Traditionally, the plastic wrap serves as a protective layer, preserving quality and shelf life. English cucumbers coated in Apeel, however, do not require a plastic wrapper and last as long as those that do, removing thousands of pounds of plastic that would otherwise get thrown into landfill.
For every 500,000 cases shipped, Houweling’s and Apeel will eliminate the equivalent of 820,000 single use plastic water bottles out of the supply chain and ultimately out of landfill, claimed Houweling’s CMO David Bell, who said the pilot (in around 100 stores) was driven by consumer demand to cut packaging waste.
“When surveying the cucumber consumer, we heard loud and clear the desire to avoid single-use plastics. This echoed the direct requests we hear from consumers and retail partners around removing the plastic. Quite simply, it wasn’t possible until we found Apeel.”
Colorless, odorless, tasteless: ‘We use food to preserve food’
Supplied as a powder that can be mixed with water and sprayed onto produce or used as a dip, Apeel is made from plant extracts (primarily lipids from agricultural by-products such as tomato skins and seeds) which self-assemble into structures - an edible ‘skin’ of consistent thickness - that allow Apeel to independently modulate the rate of oxygen and carbon dioxide transmission to create an optimized microclimate. Put more simply, they keep moisture in, and oxygen out.
The lipid content does not, however, make Apeel waxy or greasy. Indeed, the primary attraction to retailers is that Apeel is both ‘all-natural’ and invisible: it’s colorless, odorless, tasteless and undetectable on produce (no sticky or waxy residue), says founder and CEO Dr James Rogers. “You can’t see it, smell it, taste it, or feel it. And it’s just plants. We use food to preserve food.”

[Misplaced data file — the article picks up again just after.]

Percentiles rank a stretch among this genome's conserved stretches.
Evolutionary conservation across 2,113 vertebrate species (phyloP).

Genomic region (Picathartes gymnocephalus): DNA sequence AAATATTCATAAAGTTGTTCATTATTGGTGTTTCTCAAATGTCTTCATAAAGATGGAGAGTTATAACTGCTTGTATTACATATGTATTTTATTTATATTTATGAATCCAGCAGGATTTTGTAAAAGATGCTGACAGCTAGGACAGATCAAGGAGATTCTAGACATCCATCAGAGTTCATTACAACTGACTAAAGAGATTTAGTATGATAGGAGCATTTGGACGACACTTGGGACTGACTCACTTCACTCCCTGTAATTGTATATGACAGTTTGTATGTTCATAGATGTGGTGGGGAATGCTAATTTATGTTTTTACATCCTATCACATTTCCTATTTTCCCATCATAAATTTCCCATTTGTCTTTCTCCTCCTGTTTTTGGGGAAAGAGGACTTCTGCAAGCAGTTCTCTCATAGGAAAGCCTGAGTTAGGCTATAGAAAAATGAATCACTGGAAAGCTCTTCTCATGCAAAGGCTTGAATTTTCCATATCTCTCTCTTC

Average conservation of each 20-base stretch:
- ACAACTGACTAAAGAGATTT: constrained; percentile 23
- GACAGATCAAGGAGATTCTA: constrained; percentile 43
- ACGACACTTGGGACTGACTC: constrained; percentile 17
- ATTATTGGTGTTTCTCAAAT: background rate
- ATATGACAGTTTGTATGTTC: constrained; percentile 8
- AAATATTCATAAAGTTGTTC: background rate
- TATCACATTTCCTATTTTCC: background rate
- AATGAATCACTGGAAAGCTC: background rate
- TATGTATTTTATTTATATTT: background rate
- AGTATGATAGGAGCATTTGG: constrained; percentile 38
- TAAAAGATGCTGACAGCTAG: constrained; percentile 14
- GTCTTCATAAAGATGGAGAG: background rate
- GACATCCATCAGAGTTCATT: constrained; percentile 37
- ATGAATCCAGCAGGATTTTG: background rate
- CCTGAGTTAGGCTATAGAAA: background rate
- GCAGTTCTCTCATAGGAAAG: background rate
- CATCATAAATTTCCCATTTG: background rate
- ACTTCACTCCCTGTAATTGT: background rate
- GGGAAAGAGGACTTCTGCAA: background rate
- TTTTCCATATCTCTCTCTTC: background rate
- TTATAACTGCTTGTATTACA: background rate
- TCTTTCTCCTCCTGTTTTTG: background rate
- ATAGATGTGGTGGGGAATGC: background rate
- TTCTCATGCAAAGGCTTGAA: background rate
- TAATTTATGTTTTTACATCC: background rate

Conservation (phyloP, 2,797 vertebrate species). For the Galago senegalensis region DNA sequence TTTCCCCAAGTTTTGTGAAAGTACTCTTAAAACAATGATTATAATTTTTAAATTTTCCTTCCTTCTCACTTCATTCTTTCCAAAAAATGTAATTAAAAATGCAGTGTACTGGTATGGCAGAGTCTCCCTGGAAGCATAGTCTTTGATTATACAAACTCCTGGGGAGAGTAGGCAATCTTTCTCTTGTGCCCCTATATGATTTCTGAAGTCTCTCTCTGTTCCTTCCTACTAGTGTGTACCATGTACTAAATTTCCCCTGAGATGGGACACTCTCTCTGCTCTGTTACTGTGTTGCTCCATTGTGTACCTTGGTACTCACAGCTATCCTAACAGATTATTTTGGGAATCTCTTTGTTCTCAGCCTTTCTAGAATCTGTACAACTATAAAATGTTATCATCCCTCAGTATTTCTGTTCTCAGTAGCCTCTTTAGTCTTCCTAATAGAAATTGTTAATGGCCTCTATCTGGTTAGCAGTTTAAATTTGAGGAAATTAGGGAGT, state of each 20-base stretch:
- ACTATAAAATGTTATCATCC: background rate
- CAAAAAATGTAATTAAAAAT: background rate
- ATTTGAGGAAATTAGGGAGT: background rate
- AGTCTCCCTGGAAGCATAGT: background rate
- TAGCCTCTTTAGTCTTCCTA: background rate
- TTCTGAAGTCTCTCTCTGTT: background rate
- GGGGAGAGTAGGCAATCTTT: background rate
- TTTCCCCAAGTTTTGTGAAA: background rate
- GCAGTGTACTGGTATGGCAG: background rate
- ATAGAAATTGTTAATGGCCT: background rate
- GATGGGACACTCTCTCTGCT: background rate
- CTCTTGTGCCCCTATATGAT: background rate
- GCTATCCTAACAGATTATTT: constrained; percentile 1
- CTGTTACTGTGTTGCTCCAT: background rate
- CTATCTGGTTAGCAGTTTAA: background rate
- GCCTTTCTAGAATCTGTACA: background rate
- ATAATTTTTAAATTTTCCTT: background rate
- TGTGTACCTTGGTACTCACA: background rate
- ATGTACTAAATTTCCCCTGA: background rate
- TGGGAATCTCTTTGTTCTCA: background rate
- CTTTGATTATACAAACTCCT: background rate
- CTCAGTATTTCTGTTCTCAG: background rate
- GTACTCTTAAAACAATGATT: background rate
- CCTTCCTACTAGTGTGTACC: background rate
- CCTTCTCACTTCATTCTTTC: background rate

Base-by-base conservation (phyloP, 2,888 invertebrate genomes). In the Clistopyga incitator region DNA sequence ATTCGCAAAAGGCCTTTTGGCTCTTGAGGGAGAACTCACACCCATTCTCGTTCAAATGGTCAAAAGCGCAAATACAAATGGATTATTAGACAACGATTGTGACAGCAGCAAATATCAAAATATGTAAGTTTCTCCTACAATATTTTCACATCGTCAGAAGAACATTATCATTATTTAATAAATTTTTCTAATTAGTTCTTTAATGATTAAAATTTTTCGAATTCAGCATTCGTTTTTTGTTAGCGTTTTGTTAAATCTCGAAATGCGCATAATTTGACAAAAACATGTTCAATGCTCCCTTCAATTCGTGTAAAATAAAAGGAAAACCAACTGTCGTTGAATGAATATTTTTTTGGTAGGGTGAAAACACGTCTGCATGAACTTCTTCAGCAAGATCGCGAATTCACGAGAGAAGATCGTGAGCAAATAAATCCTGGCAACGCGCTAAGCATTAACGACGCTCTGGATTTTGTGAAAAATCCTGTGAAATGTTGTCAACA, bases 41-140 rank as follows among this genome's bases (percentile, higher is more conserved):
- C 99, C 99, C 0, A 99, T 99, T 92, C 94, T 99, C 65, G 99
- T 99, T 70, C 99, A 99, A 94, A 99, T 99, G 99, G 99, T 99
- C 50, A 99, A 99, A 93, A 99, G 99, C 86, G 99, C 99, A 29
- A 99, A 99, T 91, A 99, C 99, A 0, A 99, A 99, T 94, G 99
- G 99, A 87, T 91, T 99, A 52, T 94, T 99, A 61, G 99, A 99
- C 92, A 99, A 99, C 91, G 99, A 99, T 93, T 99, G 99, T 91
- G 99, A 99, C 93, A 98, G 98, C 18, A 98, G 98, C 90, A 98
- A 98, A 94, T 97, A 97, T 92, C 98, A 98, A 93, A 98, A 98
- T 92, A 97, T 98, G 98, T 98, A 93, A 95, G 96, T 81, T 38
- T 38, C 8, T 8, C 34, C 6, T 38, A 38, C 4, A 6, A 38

Kroger, Edeka, Salling Group
US retail partners include Kroger, Walmart, Harps Food Stores and Martin’s, while overseas retailers include Edeka in Germany and Salling Group in Denmark, said Rogers, who said US retailers using Apeel typically see a 50% reduction in shrink, 5-10% growth in dollar sales, and an incremental 10% growth in dollar sales when they use instore marketing campaigns educating shoppers about Apeel’s benefits.
In the case of long English cucumbers, applying Apeel means firms can ditch the plastic shrink-wrap; while for asparagus, the extra shelf-life (Apeel slows the rate of water loss by up to 50%) means it can travel by sea instead of air, without the use of controlled atmosphere, reducing costs.
Avocados treated with Apeel have up to 50% longer shelf life, slashing retailers’ shrink and giving consumers more time to enjoy them at peak ripeness; while for limes, Apeel can triple shelf life, giving growers and distributors access to new markets, said Rogers.
The disruption caused by COVID-19 on fresh produce supply chains has further highlighted the benefits of a product that can extend the shelf-life of perishable fruits and vegetables, many of which ended up rotting in the early days and weeks of the pandemic as there was not sufficient time to divert products from foodservice into retail supply chains, added Rogers in a recent interview with FoodNavigator-USA.
For produce that is already sold in stores, having a longer shelf life is a key benefit when consumers are making fewer larger, trips, said Rogers, who founded the business in 2012 with a grant from the Bill and Melinda Gates Foundation, and secured a letter of no objection from the FDA to his GRAS determination for Apeel in 2016.
"Produce is a living, breathing thing, even after it’s picked. The trick is to maintain as much moisture as possible and maintain a very delicate balance between the rate of oxygen getting in and the rate of carbon dioxide getting out. If you cut down the oxygen too much, the fruit won’t develop appropriately and it will develop off flavors, and if you don’t cut down the oxygen enough, you’ll have no impact.”
Dr James Rogers, founder and CEO, Apeel Sciences